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10 Premed Resources You Need to Be Using

Session 82

10 Premed Resources You Need to Be Using

With so much information on the Internet, it can be challenging to sort out the best and most trusted sources of information you need in your journey to medical school.

Today we cover the top 10 premed resources students need to be going to for information.

Listen to this podcast episode with the player above, or keep reading for the highlights and takeaway points.

Top 10 Resources for Premed Students

1. Other premed students, medical students, and physicians

  • Collaborate with other premed students. Two heads are better than one.
  • Older students are great sources of information because they have just gone through the process and they’ll be honest with you.

Twitter is a great avenue to connect with other students and even physicians. Follow me @medicalschoolhq and search for keywords like #premed, #mcat, #futuredoctor, #medschool, etc. You can jump into conversations that allow you to learn, share your views, and then move on to the next conversation.

Older students are great sources of information because they have just gone through the process and they'll be honest with you.Click To Tweet

2. Student Doctor Network (SDN)

  • SDN has various forums for everyone in the medical field.

Warning!

Don’t get sucked into the vortex of SDN. While the site provides a lot of great information, the premed forum especially contains a lot of cutthroat negativity that could really hurt your self-esteem as a premed. So tread lightly.

3. OldPreMeds

The opposite of SDN, OldPreMeds has a very nontraditional crowd where older premed students can gather great information. Traditional students are also welcome to check it out!

Note: The forum part of OldPreMeds has moved here.

4. Premed advisor at your school

  • Advisors at your school can provide specific answers to your questions.

The premed advisor(s) at your school can give you the specific answers to your questions regarding courses that you need to be taking.

  • Committee letter

Advisors at your school can also help you with your committee letter (your premed office gathers all the letters of recommendation and writes a single committee letter to be submitted with your applications).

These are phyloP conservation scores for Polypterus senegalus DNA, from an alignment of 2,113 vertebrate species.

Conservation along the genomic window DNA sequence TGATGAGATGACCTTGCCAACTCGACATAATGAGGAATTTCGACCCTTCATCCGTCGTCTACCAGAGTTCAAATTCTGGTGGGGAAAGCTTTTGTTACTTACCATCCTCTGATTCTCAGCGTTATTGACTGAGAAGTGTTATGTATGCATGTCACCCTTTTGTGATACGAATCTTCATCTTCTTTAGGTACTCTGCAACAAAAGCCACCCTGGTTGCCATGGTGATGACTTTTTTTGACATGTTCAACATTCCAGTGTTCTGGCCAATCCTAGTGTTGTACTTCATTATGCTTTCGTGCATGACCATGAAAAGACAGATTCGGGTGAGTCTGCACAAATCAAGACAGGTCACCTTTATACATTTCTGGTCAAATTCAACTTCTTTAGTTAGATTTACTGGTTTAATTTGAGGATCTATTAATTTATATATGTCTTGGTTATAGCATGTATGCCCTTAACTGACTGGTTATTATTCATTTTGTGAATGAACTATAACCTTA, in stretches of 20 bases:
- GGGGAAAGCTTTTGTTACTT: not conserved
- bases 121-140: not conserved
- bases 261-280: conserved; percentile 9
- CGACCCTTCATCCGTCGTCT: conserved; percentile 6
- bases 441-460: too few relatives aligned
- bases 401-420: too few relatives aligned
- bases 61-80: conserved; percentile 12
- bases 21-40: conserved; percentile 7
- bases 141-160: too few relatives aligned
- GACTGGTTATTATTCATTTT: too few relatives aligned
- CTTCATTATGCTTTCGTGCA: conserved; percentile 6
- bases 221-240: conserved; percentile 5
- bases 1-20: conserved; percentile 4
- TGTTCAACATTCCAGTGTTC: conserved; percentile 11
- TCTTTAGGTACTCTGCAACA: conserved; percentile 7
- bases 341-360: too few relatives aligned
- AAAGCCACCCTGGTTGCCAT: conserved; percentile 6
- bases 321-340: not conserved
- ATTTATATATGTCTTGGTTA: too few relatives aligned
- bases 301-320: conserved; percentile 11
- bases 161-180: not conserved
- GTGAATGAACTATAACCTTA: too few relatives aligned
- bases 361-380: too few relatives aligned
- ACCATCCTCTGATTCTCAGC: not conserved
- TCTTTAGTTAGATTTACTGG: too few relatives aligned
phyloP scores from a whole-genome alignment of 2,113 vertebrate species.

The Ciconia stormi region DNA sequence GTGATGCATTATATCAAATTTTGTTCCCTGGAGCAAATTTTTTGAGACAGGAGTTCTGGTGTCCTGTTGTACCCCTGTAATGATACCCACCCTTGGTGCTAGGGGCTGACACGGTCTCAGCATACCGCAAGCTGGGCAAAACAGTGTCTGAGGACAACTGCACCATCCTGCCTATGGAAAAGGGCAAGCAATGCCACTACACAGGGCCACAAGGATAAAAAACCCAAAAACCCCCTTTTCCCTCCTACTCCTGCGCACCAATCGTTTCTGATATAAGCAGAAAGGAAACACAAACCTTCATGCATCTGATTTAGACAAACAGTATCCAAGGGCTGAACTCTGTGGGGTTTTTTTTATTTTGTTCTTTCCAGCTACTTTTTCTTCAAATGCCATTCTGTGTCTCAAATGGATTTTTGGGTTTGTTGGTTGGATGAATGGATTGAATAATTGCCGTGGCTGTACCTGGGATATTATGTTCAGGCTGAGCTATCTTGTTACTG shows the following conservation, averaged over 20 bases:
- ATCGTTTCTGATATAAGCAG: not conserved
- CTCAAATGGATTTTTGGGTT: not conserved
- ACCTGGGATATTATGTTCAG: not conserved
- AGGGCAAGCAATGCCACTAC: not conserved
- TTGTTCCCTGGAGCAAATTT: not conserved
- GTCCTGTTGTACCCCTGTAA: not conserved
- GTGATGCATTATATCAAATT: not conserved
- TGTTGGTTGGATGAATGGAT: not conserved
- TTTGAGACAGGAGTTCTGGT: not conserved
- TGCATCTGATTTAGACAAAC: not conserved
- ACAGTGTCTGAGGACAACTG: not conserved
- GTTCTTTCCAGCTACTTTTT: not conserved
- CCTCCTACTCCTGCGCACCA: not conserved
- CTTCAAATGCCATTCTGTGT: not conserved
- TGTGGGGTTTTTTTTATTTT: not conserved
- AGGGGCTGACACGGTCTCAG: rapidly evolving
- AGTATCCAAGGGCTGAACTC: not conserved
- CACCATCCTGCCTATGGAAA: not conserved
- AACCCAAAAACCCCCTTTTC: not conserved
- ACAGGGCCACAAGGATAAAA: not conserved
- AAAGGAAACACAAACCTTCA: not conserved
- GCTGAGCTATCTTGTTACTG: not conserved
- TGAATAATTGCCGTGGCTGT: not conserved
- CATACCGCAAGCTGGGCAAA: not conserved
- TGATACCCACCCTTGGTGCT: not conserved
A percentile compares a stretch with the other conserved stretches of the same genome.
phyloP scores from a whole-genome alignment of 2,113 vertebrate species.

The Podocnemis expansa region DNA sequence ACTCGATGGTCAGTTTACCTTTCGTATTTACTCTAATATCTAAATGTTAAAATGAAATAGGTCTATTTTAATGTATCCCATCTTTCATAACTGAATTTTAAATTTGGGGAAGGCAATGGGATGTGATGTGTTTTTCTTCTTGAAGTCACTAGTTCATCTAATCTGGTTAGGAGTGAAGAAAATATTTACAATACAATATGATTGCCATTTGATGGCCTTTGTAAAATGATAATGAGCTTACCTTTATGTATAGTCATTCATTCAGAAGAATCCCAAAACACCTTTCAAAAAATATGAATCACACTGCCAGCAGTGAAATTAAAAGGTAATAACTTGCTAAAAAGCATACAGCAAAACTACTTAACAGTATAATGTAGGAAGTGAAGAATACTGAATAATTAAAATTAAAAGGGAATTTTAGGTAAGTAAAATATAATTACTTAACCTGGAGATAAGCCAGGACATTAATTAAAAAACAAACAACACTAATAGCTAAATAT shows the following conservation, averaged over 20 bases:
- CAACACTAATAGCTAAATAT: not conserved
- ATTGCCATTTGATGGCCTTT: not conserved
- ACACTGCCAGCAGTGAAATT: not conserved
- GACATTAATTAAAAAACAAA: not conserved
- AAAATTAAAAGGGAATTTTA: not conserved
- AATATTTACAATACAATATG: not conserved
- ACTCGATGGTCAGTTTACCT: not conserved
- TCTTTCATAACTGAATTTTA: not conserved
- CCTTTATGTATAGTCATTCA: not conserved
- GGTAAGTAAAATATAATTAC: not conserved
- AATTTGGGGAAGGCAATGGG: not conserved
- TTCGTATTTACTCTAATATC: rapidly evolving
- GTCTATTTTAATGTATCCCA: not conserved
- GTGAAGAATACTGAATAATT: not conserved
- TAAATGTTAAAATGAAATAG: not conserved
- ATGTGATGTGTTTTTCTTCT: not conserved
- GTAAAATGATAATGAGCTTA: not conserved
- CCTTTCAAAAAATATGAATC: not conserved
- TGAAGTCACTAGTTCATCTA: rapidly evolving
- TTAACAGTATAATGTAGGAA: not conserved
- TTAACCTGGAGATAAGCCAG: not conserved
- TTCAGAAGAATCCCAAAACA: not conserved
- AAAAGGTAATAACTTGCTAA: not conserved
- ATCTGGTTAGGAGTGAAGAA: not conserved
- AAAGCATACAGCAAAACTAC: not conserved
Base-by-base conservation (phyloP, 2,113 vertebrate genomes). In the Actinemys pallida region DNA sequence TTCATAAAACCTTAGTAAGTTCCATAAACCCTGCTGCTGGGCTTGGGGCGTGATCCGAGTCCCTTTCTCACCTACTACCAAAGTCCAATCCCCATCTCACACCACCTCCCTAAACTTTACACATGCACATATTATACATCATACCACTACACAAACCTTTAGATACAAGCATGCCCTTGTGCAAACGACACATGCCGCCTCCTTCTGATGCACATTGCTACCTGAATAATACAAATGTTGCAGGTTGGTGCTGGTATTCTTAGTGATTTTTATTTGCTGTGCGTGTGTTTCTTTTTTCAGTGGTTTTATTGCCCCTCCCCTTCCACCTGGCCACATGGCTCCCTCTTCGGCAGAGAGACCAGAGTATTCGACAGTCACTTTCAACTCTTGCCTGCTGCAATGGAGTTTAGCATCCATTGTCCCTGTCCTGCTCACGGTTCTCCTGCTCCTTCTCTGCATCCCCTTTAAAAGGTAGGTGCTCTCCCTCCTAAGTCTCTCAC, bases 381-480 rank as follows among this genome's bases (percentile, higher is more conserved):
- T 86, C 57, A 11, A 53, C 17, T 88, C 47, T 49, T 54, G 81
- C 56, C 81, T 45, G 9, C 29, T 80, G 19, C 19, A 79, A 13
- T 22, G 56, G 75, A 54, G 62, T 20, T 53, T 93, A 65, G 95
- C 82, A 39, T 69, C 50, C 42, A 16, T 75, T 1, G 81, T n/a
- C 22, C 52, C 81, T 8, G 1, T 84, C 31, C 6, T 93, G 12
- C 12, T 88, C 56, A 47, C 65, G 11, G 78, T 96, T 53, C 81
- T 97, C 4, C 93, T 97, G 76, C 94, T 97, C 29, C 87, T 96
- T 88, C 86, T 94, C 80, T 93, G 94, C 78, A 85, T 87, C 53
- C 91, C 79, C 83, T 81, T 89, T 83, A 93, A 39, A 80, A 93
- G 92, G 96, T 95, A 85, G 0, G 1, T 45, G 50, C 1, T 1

5. Books

6. AACOM and AAMC

Both AACOM and AAMC are great sources of information. The AAMC creates the MCAT, so they have all the official MCAT information, including official practice tests. All of these sites have instructions for applications. Read them before you even start applying to save you a ton of time.

7. The individual medical schools

Different schools have different rules about interacting with applicants versus premed students. Don’t be afraid to ask questions. They’re not off-limits. They have advisors who are there for you, so use them.

8. Reddit

This website is more of a self-controlled resource that allows you to vote for responses. Check out AMAs (Ask Me Anything) where you can ask a certain person just about anything.

9. Medical School HQ Advising

If you want help with additional advising beyond what your school’s advisors can offer, check out our services here at Medical School Headquarters. We offer application cycle coaching1-on-1 mock interview prep, personal statement and EC editing, secondary essay editing, and more.

10. YOU

Trust yourself, trust your instincts, and use the information you have to figure out your own path.

Trust yourself, trust your instincts, and use the information you have to figure out your own path.Click To Tweet

One more bonus premed resource:

Join the Premed Hangout Facebook group. Click join and we’ll add you up to our private Facebook group. Share your successes and miseries with the rest of us!

Links and Other Resources

Listen to Other Episodes

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